Zambia’s Anti-Corruption Act is the principal anti-corruption law; however, it lacks implementation (ICS 2017). It criminalizes attempted corruption, active and passive bribery, extortion, bribing a foreign official, abuse of office, and money laundering. Corruption is punishable by a fine, forfeiture of any benefit gained from the corruption offense, including money, and a prison term of up to fourteen years. Corporate bodies, unincorporated bodies, managers, and directors may be held liable for corruption offenses under the Anti-Corruption Act, nevertheless, sanctions are not specified (UNODC 2013). Bribery of foreign public officials is prohibited by law. Private sector bribery is criminalized by the Act as well. The Prohibition and Prevention of Money Laundering Act criminalize money laundering, increases penalties for financial crimes, and requires financial institutions to report suspicious transactions. It also allows the seizure of assets in cases related to money laundering. Zambian public officials are not subject to financial disclosure laws. The Parliamentary and Ministerial Code of Conduct Act prohibits ministers from soliciting or accepting transfers of economic benefit other than those of nominal value, including hospitality and gifts, and gifts from family members. There are, however, no requirements for registration of gifts, and the maximum value of allowed gifts or hospitality is not set. Zambia lacks adequate regulations on facilitation payments and freedom of information. The Public Interest Disclosure Act provides legal protection for civil servants or private sector employees reporting cases of corruption, but the law does not adequately protect whistleblowers (ICS 2017).
Zambia has ratified the United Nations Convention against Corruption and the African Union Convention on Preventing and Combating Corruption. Zambia is also party to the OECD Convention on Combating Bribery of Foreign Public Officials in International Business Transactions.
Despite Zambia’s legislation guaranteeing freedom of speech and press, the government frequently harasses independent news outlets and uses defamation laws to restrain these freedoms (FotP 2016). The government has prosecuted critics on charges of incitement of public disorder and hate speech (HRR 2016). Self-censorship has increased (FitW 2017). The Zambian media is politically polarized; state-owned media are generally supportive of the government, while a number of private outlets have taken a critical stand (FotP 2016). The government targets and threatens unfavorable online publications (FotP 2016). The media environment is Zambia in classified as ‘partly free’.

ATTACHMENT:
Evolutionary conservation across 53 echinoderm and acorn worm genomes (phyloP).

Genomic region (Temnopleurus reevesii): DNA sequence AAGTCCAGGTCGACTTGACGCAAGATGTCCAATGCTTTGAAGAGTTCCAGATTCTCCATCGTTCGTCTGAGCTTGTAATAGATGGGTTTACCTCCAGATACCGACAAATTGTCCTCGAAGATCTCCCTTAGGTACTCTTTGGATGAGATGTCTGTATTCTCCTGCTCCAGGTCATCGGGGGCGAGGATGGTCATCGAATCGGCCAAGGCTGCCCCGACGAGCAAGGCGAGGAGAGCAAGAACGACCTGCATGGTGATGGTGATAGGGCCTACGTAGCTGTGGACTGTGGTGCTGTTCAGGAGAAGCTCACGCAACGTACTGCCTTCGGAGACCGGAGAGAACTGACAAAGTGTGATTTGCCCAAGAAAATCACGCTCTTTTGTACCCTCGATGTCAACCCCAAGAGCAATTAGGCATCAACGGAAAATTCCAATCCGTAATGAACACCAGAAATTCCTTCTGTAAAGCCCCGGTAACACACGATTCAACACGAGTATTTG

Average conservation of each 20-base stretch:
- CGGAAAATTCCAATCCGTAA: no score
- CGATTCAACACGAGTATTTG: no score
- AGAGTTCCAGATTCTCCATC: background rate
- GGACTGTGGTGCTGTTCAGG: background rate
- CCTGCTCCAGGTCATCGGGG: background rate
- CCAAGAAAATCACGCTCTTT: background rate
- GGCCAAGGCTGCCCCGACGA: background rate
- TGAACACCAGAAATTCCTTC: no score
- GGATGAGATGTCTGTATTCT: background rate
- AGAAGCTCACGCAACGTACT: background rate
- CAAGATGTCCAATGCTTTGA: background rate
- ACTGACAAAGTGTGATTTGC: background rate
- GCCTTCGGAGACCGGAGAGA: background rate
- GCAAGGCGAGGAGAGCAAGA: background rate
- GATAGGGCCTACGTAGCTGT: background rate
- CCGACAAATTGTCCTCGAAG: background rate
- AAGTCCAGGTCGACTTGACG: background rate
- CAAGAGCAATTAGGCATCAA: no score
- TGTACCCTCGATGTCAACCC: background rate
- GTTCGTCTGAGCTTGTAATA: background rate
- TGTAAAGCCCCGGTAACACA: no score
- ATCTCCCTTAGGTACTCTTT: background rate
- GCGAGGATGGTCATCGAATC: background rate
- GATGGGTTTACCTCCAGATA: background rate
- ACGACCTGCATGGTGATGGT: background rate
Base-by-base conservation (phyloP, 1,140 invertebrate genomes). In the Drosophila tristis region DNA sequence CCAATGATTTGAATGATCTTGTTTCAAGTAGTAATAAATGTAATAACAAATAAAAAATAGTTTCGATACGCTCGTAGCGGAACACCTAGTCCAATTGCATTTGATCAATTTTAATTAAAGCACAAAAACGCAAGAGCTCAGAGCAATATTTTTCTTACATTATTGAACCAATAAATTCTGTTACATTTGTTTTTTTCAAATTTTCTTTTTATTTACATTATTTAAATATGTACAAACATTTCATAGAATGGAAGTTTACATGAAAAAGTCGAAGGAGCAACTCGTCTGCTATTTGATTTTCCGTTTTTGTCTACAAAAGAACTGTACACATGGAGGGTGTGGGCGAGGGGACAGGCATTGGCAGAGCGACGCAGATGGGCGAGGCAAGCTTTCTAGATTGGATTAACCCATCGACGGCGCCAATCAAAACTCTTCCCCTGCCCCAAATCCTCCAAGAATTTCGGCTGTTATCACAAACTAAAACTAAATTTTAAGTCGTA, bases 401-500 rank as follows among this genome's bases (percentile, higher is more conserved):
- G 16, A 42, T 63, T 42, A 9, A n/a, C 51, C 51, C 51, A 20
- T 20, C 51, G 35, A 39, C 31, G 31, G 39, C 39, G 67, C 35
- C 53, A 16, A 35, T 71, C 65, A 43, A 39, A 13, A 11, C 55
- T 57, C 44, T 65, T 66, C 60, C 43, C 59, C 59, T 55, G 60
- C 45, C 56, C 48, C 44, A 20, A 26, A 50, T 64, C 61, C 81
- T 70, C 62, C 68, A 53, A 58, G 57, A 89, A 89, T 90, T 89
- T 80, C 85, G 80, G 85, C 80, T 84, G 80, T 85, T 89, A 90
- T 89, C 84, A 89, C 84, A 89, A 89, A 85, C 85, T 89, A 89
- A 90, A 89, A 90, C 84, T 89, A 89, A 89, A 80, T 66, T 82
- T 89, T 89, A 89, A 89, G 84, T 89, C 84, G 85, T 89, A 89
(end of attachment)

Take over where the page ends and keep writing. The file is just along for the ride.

Zambia’s Constitution guarantees freedoms of assembly and of association, but the government does not respect these rights in practice (HRR 2016). Demonstrations by opposition parties and civil society have been broken up using force (BTI 2016). Civil society organizations (CSOs) have little influence in the decision-making procedures of the government (BTI 2016). The ability of CSOs to mobilize society is limited, particularly outside the capital of Lusaka (BTI 2016). Zambia’s NGO Act is said to have increased the government’s influence over NGOs; registration fees and disclosure requirements have created obstacles for newcomers and have led to the dissolution of existing NGOs (GI 2017).
- World Economic Forum: Global Competitiveness Report 2017-2018.
- World Bank: Doing Business 2017.
- US Department of State: Investment Climate Statement 2017.
- Freedom House: Freedom in the World 2017.
- Global Integrity: Africa Integrity Indicators 2017.
- The Extractive Industries Transparency Initiative: Zambia Profile 2017.
- Natural Resource Governance Institute: Resource Governance Index – Zambia 2017.
- Zambia Daily Mail Limited: “Government Bleeding Through Procurement”, 7 September 2017.
- Zambia Daily Mail Limited: “PF Warns Cadres Against Illegal Land Dealings”, 17 July 2017.
- B&FT Online: “Corruption in Public Procurement to End – PPA”, 11 July 2017.
- Lusaka Times: “Zambia Police Traffic Section Should Not be Disbanded – Chipenzi”, 29 June 2017.
- Lusaka Times: “Former Mines Minister Maxwell Mwale Set Free on Charges of Abuse of Office”, 26 June 2017.
- Lusaka Times: “I Have Enough Evidence to Prove Corruption at Zambia Revenue Authority – Chishimba”, 5 April 2017.
- World Economic Forum: Global Enabling Trade Report 2016.
- Bertelsmann Foundation: Transformation Index 2016.
- US Department of State: Human Rights Report 2016.
- Freedom House: Freedom of the Press 2016.
- The Citizen: “Zambian Information Minister Fired Amid Corruption Scandal”, 9 November 2016.
- World Economic Forum: Global Competitiveness Report 2015-2016.
- Transparency International: Global Corruption Barometer 2015.
- Transparency International: Government Defence Anti-Corruption Index 2015.
- Reuters Africa: ‘Zambia’s former mines minister jailed for corruption’, 27 February 2015.
- PricewaterhouseCoopers: Global Economic Crime Survey 2014 – Zambia Report.
- Transparency International: Zambia Bribe Payers Index 2014.
- Africa – News and Analysis: ‘Border corruption and conflict threatens trade across Zambia-DR Congo border’, 24 February 2014.
- Times of Zambia: ‘ZRA officials fired over corruption’, 2 February 2014.
- UNODC: UNCAC Implementation Review Group Report 2013.
- World Bank Group: Enterprise Surveys – Zambia 2013.